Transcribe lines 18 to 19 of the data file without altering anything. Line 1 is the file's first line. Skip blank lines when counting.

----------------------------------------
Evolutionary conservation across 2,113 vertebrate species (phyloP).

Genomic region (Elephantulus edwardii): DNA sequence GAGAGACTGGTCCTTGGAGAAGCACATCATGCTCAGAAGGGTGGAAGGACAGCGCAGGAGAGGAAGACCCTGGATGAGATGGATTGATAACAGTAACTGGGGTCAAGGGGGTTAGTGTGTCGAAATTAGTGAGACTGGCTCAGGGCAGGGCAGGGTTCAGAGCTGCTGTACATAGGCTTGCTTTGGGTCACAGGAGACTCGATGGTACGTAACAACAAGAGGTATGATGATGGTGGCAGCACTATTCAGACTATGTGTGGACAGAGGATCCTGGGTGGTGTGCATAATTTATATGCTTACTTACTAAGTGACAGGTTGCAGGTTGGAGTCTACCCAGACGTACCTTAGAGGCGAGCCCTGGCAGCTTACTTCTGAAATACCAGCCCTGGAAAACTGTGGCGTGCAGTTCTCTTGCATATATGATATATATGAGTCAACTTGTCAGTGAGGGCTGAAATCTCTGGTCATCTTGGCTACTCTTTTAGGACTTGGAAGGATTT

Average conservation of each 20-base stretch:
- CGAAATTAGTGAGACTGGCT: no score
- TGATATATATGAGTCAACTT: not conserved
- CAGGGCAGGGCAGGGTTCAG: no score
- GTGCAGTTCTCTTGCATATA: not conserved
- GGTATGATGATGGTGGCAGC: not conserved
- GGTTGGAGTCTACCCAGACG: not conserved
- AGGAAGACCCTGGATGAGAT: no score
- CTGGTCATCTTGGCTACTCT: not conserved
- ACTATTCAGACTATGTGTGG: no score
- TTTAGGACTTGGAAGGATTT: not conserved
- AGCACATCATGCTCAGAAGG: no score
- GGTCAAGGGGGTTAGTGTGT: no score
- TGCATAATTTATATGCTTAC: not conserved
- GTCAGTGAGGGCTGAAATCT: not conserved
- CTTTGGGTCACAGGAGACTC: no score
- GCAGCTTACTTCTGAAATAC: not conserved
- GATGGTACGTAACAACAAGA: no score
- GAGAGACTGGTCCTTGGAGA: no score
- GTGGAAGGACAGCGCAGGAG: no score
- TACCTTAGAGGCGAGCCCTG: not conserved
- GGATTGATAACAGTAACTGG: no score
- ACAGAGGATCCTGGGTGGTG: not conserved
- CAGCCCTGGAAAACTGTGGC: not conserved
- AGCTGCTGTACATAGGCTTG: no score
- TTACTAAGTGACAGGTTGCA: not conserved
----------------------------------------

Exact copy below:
- CTTTGGGTCACAGGAGACTC: no score
- GCAGCTTACTTCTGAAATAC: not conserved